Opinion: The power of local capacity building

A group of children take English lessons while a group of teenage girls take computer lessons. Photo by: South Kolkata Hamari Muskan

Investing in human resources is critical to any organization seeking to make a real difference in people’s lives — and not for the reasons you may think. A strategic plan requires a qualified team to execute it. But more importantly, developing human resources is at the heart of how we build trust and promote lasting social change.

I saw the critical importance of such investments firsthand, when I visited South Kolkata Hamari Muskan, a grassroots organization working with children living in the red light district of Kolkata, India. SKHM helps those children break the familial cycle of exploitation through education, therapy and other capacity-building services.

Perhaps more importantly, they build local capacity by hiring staff from within the red-light districts. “Two of our key workers were prostituted women,” said Program Manager Rohini Banerjee. “One was an orphan who grew up on these streets, and three of our teachers come from households where prostitution was a part of the reality in which they grew up. Our workers know the area and its people with a degree of familiarity,” he said, “that helps us access households other organizations could not.”

I also spent time with the children living in the red light district and saw how important it is that these programs are homegrown, and rooted in the communities they serve. It became clear to me that trust cannot be manufactured or improvised. That is why it is imperative that any sustainable development model include grassroots organizations and long-term capacity-building strategies.

As a child, I saw the power of capacity-building when I watched my dad mentor troubled kids, and even bring them with us on our family vacations, to support their reintegration and healing. I also learned from my childhood experience in Kolkata how building the local capacity of grassroots organizations and their staff helps to develop stronger, more inclusive communities. When it comes to reaching out to the world’s most vulnerable children, organizations deeply grounded in the community are uniquely positioned to equip youth, and especially girls, with the skills, knowledge and resources they need to thrive.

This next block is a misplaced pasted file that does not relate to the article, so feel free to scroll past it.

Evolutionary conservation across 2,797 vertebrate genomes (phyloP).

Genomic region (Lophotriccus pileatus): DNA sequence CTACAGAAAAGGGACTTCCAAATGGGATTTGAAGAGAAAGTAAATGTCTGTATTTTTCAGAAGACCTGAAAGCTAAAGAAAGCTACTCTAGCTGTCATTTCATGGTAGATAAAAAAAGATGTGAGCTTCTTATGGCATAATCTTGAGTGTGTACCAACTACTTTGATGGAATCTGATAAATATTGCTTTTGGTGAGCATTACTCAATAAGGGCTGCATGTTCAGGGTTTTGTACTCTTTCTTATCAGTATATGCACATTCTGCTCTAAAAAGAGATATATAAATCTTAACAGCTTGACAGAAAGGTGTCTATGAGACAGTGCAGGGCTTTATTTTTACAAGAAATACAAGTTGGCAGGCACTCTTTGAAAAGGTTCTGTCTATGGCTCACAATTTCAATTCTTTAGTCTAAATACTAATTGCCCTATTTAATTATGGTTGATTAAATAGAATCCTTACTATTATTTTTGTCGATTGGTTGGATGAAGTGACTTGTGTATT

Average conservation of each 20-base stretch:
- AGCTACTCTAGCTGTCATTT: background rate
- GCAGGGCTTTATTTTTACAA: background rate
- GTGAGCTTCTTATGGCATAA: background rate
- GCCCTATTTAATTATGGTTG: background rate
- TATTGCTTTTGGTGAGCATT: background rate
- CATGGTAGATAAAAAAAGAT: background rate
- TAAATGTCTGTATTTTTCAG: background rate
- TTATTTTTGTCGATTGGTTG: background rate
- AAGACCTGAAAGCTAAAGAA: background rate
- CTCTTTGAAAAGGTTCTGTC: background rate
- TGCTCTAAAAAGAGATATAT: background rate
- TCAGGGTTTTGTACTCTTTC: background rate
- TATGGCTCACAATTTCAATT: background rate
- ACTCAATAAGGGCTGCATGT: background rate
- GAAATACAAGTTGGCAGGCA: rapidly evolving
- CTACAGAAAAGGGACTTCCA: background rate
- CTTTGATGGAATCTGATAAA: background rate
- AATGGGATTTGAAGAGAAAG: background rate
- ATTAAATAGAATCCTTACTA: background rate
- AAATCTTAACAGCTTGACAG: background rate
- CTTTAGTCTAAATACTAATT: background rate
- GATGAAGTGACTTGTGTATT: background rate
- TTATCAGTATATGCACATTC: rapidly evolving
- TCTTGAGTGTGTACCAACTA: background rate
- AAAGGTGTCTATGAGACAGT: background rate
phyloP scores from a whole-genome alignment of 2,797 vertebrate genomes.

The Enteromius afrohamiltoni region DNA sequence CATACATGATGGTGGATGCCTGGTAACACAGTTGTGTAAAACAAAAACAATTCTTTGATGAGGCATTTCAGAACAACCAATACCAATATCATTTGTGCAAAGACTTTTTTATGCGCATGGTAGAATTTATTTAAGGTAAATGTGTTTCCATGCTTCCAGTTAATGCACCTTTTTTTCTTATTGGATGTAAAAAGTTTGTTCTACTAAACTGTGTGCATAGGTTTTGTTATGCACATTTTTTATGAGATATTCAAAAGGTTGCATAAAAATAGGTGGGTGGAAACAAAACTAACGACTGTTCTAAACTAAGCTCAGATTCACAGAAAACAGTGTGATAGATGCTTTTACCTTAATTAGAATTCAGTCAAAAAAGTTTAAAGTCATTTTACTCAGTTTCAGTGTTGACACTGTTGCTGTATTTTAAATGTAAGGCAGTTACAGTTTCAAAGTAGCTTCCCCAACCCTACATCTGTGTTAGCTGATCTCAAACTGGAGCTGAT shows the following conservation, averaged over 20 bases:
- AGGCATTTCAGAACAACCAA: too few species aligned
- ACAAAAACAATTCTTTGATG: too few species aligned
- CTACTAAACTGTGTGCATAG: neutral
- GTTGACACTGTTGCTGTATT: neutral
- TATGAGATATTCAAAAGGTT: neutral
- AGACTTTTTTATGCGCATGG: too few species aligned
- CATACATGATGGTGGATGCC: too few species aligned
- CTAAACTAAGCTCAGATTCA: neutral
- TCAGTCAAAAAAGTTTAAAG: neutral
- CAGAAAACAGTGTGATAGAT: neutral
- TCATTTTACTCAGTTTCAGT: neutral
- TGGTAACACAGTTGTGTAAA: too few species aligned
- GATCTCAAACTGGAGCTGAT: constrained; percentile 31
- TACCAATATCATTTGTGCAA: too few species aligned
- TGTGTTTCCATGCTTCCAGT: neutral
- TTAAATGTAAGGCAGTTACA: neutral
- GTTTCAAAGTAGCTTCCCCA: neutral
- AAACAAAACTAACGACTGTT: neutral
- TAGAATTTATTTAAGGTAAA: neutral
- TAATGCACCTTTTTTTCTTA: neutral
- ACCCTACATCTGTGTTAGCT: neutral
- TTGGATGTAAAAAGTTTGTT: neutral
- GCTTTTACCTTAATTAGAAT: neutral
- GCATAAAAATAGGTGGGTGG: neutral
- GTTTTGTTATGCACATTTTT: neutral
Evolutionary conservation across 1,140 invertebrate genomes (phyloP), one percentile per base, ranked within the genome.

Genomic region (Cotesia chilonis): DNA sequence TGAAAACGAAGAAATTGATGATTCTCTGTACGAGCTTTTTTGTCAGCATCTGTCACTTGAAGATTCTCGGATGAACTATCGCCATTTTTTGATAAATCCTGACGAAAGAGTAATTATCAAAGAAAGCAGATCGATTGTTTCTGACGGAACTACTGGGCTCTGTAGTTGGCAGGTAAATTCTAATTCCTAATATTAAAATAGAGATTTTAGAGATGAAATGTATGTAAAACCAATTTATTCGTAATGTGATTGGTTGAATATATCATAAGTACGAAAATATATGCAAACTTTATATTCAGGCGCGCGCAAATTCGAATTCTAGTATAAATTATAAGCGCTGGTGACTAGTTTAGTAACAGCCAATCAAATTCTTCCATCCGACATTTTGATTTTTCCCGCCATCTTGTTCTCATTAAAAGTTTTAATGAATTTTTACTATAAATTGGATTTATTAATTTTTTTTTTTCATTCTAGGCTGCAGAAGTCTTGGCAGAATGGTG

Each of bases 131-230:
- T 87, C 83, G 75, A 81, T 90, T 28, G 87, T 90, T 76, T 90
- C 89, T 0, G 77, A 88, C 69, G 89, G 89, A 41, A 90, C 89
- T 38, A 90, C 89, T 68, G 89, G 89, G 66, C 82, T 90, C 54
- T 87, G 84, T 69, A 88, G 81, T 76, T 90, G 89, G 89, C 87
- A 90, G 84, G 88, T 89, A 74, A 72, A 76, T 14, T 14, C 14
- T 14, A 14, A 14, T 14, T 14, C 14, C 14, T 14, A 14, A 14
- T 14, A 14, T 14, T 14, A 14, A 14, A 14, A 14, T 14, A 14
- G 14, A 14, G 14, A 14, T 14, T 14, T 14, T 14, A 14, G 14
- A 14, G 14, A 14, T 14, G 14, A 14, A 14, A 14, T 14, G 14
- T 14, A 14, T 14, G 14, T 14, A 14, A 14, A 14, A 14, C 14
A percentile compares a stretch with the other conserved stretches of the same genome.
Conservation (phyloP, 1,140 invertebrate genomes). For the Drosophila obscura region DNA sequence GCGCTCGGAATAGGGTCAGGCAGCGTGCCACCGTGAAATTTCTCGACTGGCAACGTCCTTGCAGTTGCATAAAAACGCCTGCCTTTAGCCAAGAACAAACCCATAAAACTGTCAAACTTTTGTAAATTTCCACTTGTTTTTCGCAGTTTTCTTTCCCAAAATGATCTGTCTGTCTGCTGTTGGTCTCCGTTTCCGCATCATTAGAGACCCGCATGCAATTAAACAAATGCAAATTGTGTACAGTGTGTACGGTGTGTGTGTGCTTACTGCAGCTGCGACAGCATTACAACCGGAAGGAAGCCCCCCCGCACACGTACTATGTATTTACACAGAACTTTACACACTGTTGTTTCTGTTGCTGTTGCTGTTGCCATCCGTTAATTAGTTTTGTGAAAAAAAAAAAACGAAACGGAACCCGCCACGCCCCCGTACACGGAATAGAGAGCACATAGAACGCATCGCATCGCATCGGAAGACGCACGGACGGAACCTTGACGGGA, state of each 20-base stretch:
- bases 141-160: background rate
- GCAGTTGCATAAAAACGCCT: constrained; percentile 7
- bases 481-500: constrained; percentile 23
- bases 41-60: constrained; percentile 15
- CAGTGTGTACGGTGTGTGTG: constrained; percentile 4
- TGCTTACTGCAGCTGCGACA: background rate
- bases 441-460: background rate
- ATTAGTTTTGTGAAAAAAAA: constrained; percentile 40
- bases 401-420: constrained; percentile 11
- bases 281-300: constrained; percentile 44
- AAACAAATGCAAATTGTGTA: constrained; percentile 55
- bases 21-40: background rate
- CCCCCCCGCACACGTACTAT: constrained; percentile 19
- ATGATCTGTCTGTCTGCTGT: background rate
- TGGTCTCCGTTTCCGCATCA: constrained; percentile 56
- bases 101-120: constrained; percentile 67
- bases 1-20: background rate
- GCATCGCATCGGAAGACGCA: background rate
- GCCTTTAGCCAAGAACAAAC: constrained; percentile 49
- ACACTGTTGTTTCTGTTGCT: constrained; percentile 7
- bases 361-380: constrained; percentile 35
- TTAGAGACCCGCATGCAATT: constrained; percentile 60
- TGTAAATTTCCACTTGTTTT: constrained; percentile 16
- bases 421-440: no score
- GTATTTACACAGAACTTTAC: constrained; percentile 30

Investing in local human resources, as these examples so vividly illustrate, is a win-win situation: The organization earns credibility and insight while also strengthening the community it serves. SKHM has taken this process a step further by forming an informal board whose members are drawn from the community. By 2025, the administrative staff plans to transfer management entirely to the community board — freeing former staff members to begin to replicate their efforts in Kolkata’s other red-light districts.  

While skills in areas such as monitoring and evaluation, management, fundraising and informational technology are essential to any organization’s success, resources for acquiring these skills are limited in the developing world. Many funders ignore the need for capacity-building, compounding the problem. To be frank, if all we do as philanthropists, government agencies, private sector and development actors is simply to support programs financially, we are setting up those efforts to stall — or fail — after we are gone.

By contrast, building local knowledge and skills can facilitate sustainable progress. Here are a few of the lessons I have learned as a result of my work with local organizations in Africa, Asia, Latin America, the Middle East and North Africa, and here in the United States: